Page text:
New Spin Doctors Tour Dates and New Blues Album Preview on USA Today

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“A Molten, find Mercurial, case Ramshackle, Runaway Train of a Record, Every Note of Which Feels Like it’s About to Fall Off a Cliff”
Blistering New Blues/Rock CD by SPIN DOCTORS Set for April 30th; ‘If The River Was Whiskey’ (Ruf Records) to be Accompanied by U.S. Tour
USA TODAY Previews Album with Five-Song Exclusive Premiere
SpinDoctorsBluesFixOn their blistering new blues/rock album ‘If The River Was Whiskey,’ Spin Doctors deliver a ten-song collection of original songs, described by lead singer Chris Barron as a “ramshackle, broken carriage running down a cobblestone hill, with pots and pans, and a screaming baby…” The CD is set for an April 30th release on Ruf Records, and will be accompanied by a U.S. tour.

This is the blues album the band was always meant to make, and their confidence shows, as they give the songs lots of room to breath and let the tracks come alive via the road-tested musicianship of Chris Barron (vocals), Aaron Comess (drums), Eric Schenkman (guitar) and Mark White (bass). With no overdubs, irreverent lyrics, soulful drums and guitar licks that are on fire, ‘If The River Was Whisky’ captures lightning in a bottle and further cements Spin Doctors’ reputation as a live act to be reckoned with. Perhaps Schenkman puts it best: “we’ve been playing together for 25 years & we’re all badasses!” Listen to streaming samples, here:

USA TODAY’s Elysa Gardner ran an Exclusive five-song preview of the album: “The Spin Doctors, one of the little alt-rock bands to break out big in the early ’90s, are back with a new album and tour.” Read the full 3/1/13 preview, here:

The project took shape as the band was touring the world behind their warmly received ‘Pocket Full of Kryptonite: 20th Anniversary Edition’ in 2011/12. The reissue and its bonus materials earned a huge wave of coverage in The New York Times, Rolling Stone, NPR, New York Magazine, Relix, Associated Press, Huffington Post, NY Daily News and dozens of other key outlets. In a live review, Nate Chinen of The NY Times seemed to predict the band’s return to its blues roots and a shift from the pop/rock repertoire it had become known for: “Their sound hasn’t aged a bit: it still reflects fondness for the honky-tonk lurch of the Rolling Stones, the psychedelic reach of Jimi Hendrix and the rubberized funk of the Red Hot Chili Peppers.” Chinen even highlighted the band’s performances of the tracks “Off My Line,” a bluesy complaint, and “Hard to Exist,” a slow-burn shuffle — songs that favor cohesion over catchiness and point toward an alternative version of the Spin Doctors as a hook-enabled jam band, no longer judged by past success.”

Barron explains: “We all have a very deep reverence for the blues. It’s the music that really is the roots of all we do. Last year, when we were performing Pocket Full of Kryptonite for the 20th Anniversary, we wanted to play “deep cuts” in the encore. When we asked some of our fans over there which tunes they wanted to hear, to our surprise, they wanted to hear the old blues stuff. Well… we had such a good time playing it, and it sounded so good, that we toyed around with the idea of making a blues record. The more we thought about it, the better it sounded — we could continue to forge back into our roots and play the music that we started out playing while we were forming our identity as a band.”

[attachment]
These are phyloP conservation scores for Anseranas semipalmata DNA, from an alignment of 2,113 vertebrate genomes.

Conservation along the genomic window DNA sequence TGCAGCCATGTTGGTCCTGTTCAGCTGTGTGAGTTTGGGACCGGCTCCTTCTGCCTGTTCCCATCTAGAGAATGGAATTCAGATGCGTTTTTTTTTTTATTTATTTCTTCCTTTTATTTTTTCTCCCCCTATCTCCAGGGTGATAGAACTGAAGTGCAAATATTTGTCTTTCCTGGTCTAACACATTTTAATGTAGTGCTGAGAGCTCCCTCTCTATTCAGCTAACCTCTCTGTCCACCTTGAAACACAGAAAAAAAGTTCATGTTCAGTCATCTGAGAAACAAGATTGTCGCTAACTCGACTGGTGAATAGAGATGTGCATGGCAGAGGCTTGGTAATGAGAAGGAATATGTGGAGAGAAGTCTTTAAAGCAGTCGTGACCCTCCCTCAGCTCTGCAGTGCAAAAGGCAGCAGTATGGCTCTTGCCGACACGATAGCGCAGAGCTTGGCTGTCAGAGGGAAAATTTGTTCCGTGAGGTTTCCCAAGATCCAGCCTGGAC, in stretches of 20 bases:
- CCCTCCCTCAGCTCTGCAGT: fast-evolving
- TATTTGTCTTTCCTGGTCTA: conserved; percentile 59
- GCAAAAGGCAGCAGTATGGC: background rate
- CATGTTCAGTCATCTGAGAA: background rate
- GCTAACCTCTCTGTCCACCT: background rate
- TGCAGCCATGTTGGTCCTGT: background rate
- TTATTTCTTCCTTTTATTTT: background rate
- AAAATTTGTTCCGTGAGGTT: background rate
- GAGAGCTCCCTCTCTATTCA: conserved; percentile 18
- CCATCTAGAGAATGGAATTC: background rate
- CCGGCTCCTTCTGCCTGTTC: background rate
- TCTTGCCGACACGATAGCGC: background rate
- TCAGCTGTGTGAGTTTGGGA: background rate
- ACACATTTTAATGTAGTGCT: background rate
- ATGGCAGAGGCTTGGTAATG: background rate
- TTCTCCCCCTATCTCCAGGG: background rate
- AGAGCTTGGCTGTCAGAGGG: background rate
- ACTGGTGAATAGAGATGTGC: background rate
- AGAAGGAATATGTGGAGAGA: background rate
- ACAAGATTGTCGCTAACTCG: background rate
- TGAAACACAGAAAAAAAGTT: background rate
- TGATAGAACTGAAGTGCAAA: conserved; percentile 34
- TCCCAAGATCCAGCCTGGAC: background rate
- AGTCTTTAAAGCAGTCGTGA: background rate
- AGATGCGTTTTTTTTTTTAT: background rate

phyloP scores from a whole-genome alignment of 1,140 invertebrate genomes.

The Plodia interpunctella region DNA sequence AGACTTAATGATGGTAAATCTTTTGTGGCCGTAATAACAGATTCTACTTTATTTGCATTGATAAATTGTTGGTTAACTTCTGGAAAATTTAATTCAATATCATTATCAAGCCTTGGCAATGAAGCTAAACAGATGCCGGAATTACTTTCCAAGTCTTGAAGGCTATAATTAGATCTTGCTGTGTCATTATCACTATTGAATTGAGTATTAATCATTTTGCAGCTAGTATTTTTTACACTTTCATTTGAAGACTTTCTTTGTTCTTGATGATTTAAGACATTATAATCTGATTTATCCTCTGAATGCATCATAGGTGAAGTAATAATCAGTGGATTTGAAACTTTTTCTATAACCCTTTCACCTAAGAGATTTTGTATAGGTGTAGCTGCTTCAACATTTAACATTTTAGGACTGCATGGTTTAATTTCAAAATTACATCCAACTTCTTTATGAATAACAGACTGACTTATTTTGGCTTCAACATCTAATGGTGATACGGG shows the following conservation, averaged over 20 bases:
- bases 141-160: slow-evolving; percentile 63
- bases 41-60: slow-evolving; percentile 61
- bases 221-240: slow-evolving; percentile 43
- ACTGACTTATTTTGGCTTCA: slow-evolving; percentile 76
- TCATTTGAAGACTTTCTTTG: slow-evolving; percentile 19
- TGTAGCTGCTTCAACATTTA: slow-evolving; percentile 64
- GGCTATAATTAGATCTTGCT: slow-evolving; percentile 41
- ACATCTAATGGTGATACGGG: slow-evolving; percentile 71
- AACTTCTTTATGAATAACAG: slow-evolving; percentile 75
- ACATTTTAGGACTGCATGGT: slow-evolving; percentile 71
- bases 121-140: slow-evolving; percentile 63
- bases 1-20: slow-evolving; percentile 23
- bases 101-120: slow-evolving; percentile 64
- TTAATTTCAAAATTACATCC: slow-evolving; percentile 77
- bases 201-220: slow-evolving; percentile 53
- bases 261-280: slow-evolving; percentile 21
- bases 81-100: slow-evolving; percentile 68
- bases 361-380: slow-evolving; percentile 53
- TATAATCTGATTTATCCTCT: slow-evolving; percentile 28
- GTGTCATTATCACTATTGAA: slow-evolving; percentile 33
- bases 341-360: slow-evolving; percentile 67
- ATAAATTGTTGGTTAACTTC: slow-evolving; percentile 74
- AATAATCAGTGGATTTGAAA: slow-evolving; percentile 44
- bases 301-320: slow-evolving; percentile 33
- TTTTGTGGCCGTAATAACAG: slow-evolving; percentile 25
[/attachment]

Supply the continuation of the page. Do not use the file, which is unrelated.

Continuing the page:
The new album was recorded at Aaron Comess’ His House Studios, and was recorded & mixed by Roman Klun. To achieve its salty, back-of-the-bar sound, Klun recorded on Pro Tools and then mixed onto a 1/2 inch analog tape machine at the studio, before the band brought it to Ted Jenson at Sterling Sound to master. The result is a warm, rich, undecorated, old-school album that is reverential of the blues and sounds as if it should be on vinyl (and indeed it soon will be, as the band plans a special edition vinyl release).

Comess puts the band’s blues roots in further context: “Our brand of rock and roll stems directly from the blues and funk. I cut my teeth playing blues gigs in my hometown of Dallas Texas and Eric did as well in Toronto and then NYC. Mark grew up playing funk in NYC so the blues was like a close stepbrother to him. We all met up in NYC in 1988 and Chris had a handful of original blues songs, which we collaborated on to get work in New York. Chris may not have had the gigging experience that the rest of us had but he had an honest understanding of the blues and where it came from and gave us the ability to make our own version of this music with his lyrics and understand and respect for it while making it sound like the Spin Doctors. To play the blues you must understand the language but more importantly play honest, truthful music from the heart. That is exactly what we did recording these songs in those few days in NYC.”

Schenkman adds: “We’ve always meant to make a blues record because we were originally a blues band, but we got known for a rock/pop record. So this past August, we went into Aaron’s home studio intending to cut a live demo of a couple of our blues to test the waters with it…but we have so many original blues kicking around (old & new) that at the end of a great day of live recording, we had ‘If the River was Whiskey’. We kinda surprised ourselves, but in retrospect it’s not that surprising at all, since we’ve been playing together for 25 years & we’re all badasses…hope you enjoy our handmade, no over-dubs, dancin’ NYC blues!”

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